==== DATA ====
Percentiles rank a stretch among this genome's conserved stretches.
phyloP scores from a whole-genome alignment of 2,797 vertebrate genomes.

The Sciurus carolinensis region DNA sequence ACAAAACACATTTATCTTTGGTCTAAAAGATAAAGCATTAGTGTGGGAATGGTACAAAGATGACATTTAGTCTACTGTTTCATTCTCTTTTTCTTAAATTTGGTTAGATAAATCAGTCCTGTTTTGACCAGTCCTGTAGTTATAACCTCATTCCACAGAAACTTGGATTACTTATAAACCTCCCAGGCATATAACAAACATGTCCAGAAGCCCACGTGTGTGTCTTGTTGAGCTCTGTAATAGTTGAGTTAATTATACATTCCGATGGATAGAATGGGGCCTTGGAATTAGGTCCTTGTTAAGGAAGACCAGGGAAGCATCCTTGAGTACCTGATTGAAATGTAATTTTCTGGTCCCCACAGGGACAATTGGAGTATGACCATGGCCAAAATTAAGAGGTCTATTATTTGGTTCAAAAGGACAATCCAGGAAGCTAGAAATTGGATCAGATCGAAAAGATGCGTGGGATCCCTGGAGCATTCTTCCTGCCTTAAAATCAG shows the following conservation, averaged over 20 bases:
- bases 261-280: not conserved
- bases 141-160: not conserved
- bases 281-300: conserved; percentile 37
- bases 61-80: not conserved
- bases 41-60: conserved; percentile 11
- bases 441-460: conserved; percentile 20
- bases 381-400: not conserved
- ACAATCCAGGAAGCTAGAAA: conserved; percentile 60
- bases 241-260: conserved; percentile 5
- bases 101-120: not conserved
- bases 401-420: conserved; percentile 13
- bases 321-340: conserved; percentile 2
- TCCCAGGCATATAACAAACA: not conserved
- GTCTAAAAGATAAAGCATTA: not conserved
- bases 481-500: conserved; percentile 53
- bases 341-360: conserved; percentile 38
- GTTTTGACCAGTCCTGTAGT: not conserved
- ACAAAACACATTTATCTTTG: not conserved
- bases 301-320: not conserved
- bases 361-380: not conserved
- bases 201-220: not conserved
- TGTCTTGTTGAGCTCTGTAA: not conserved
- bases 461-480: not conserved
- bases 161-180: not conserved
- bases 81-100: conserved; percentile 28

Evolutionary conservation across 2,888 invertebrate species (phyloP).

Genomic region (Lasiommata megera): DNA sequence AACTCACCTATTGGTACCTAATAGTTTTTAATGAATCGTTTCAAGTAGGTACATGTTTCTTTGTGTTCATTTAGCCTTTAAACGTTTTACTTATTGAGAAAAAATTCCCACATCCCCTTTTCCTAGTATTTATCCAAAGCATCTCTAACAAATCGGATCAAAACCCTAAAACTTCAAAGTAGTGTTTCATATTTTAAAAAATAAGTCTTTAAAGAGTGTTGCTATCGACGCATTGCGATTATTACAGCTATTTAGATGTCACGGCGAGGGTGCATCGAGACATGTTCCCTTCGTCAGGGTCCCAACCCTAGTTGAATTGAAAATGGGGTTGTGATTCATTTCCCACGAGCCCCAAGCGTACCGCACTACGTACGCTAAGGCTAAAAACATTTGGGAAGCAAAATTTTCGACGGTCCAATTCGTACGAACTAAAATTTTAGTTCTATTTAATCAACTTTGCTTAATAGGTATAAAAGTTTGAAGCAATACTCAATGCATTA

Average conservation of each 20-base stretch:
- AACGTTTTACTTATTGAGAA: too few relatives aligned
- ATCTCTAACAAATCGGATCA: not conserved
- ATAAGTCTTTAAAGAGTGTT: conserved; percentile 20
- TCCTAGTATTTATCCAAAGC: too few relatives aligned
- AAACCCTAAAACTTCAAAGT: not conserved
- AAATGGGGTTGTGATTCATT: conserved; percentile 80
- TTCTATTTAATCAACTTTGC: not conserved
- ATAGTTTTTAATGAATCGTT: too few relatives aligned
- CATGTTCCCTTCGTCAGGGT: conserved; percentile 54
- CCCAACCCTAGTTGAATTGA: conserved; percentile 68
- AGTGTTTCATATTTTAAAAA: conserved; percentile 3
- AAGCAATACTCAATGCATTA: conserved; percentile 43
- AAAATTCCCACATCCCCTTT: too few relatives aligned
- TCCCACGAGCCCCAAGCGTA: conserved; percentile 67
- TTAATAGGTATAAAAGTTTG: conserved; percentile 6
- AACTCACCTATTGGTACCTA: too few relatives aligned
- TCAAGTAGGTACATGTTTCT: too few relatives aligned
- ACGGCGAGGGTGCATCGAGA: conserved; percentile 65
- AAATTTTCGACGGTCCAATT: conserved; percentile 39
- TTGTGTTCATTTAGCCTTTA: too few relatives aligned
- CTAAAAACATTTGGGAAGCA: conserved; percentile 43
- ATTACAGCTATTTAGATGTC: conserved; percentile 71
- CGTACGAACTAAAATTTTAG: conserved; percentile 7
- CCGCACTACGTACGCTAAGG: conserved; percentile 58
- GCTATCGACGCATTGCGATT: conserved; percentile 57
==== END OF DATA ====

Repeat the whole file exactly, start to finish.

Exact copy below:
Percentiles rank a stretch among this genome's conserved stretches.
phyloP scores from a whole-genome alignment of 2,797 vertebrate genomes.

The Sciurus carolinensis region DNA sequence ACAAAACACATTTATCTTTGGTCTAAAAGATAAAGCATTAGTGTGGGAATGGTACAAAGATGACATTTAGTCTACTGTTTCATTCTCTTTTTCTTAAATTTGGTTAGATAAATCAGTCCTGTTTTGACCAGTCCTGTAGTTATAACCTCATTCCACAGAAACTTGGATTACTTATAAACCTCCCAGGCATATAACAAACATGTCCAGAAGCCCACGTGTGTGTCTTGTTGAGCTCTGTAATAGTTGAGTTAATTATACATTCCGATGGATAGAATGGGGCCTTGGAATTAGGTCCTTGTTAAGGAAGACCAGGGAAGCATCCTTGAGTACCTGATTGAAATGTAATTTTCTGGTCCCCACAGGGACAATTGGAGTATGACCATGGCCAAAATTAAGAGGTCTATTATTTGGTTCAAAAGGACAATCCAGGAAGCTAGAAATTGGATCAGATCGAAAAGATGCGTGGGATCCCTGGAGCATTCTTCCTGCCTTAAAATCAG shows the following conservation, averaged over 20 bases:
- bases 261-280: not conserved
- bases 141-160: not conserved
- bases 281-300: conserved; percentile 37
- bases 61-80: not conserved
- bases 41-60: conserved; percentile 11
- bases 441-460: conserved; percentile 20
- bases 381-400: not conserved
- ACAATCCAGGAAGCTAGAAA: conserved; percentile 60
- bases 241-260: conserved; percentile 5
- bases 101-120: not conserved
- bases 401-420: conserved; percentile 13
- bases 321-340: conserved; percentile 2
- TCCCAGGCATATAACAAACA: not conserved
- GTCTAAAAGATAAAGCATTA: not conserved
- bases 481-500: conserved; percentile 53
- bases 341-360: conserved; percentile 38
- GTTTTGACCAGTCCTGTAGT: not conserved
- ACAAAACACATTTATCTTTG: not conserved
- bases 301-320: not conserved
- bases 361-380: not conserved
- bases 201-220: not conserved
- TGTCTTGTTGAGCTCTGTAA: not conserved
- bases 461-480: not conserved
- bases 161-180: not conserved
- bases 81-100: conserved; percentile 28

Evolutionary conservation across 2,888 invertebrate species (phyloP).

Genomic region (Lasiommata megera): DNA sequence AACTCACCTATTGGTACCTAATAGTTTTTAATGAATCGTTTCAAGTAGGTACATGTTTCTTTGTGTTCATTTAGCCTTTAAACGTTTTACTTATTGAGAAAAAATTCCCACATCCCCTTTTCCTAGTATTTATCCAAAGCATCTCTAACAAATCGGATCAAAACCCTAAAACTTCAAAGTAGTGTTTCATATTTTAAAAAATAAGTCTTTAAAGAGTGTTGCTATCGACGCATTGCGATTATTACAGCTATTTAGATGTCACGGCGAGGGTGCATCGAGACATGTTCCCTTCGTCAGGGTCCCAACCCTAGTTGAATTGAAAATGGGGTTGTGATTCATTTCCCACGAGCCCCAAGCGTACCGCACTACGTACGCTAAGGCTAAAAACATTTGGGAAGCAAAATTTTCGACGGTCCAATTCGTACGAACTAAAATTTTAGTTCTATTTAATCAACTTTGCTTAATAGGTATAAAAGTTTGAAGCAATACTCAATGCATTA

Average conservation of each 20-base stretch:
- AACGTTTTACTTATTGAGAA: too few relatives aligned
- ATCTCTAACAAATCGGATCA: not conserved
- ATAAGTCTTTAAAGAGTGTT: conserved; percentile 20
- TCCTAGTATTTATCCAAAGC: too few relatives aligned
- AAACCCTAAAACTTCAAAGT: not conserved
- AAATGGGGTTGTGATTCATT: conserved; percentile 80
- TTCTATTTAATCAACTTTGC: not conserved
- ATAGTTTTTAATGAATCGTT: too few relatives aligned
- CATGTTCCCTTCGTCAGGGT: conserved; percentile 54
- CCCAACCCTAGTTGAATTGA: conserved; percentile 68
- AGTGTTTCATATTTTAAAAA: conserved; percentile 3
- AAGCAATACTCAATGCATTA: conserved; percentile 43
- AAAATTCCCACATCCCCTTT: too few relatives aligned
- TCCCACGAGCCCCAAGCGTA: conserved; percentile 67
- TTAATAGGTATAAAAGTTTG: conserved; percentile 6
- AACTCACCTATTGGTACCTA: too few relatives aligned
- TCAAGTAGGTACATGTTTCT: too few relatives aligned
- ACGGCGAGGGTGCATCGAGA: conserved; percentile 65
- AAATTTTCGACGGTCCAATT: conserved; percentile 39
- TTGTGTTCATTTAGCCTTTA: too few relatives aligned
- CTAAAAACATTTGGGAAGCA: conserved; percentile 43
- ATTACAGCTATTTAGATGTC: conserved; percentile 71
- CGTACGAACTAAAATTTTAG: conserved; percentile 7
- CCGCACTACGTACGCTAAGG: conserved; percentile 58
- GCTATCGACGCATTGCGATT: conserved; percentile 57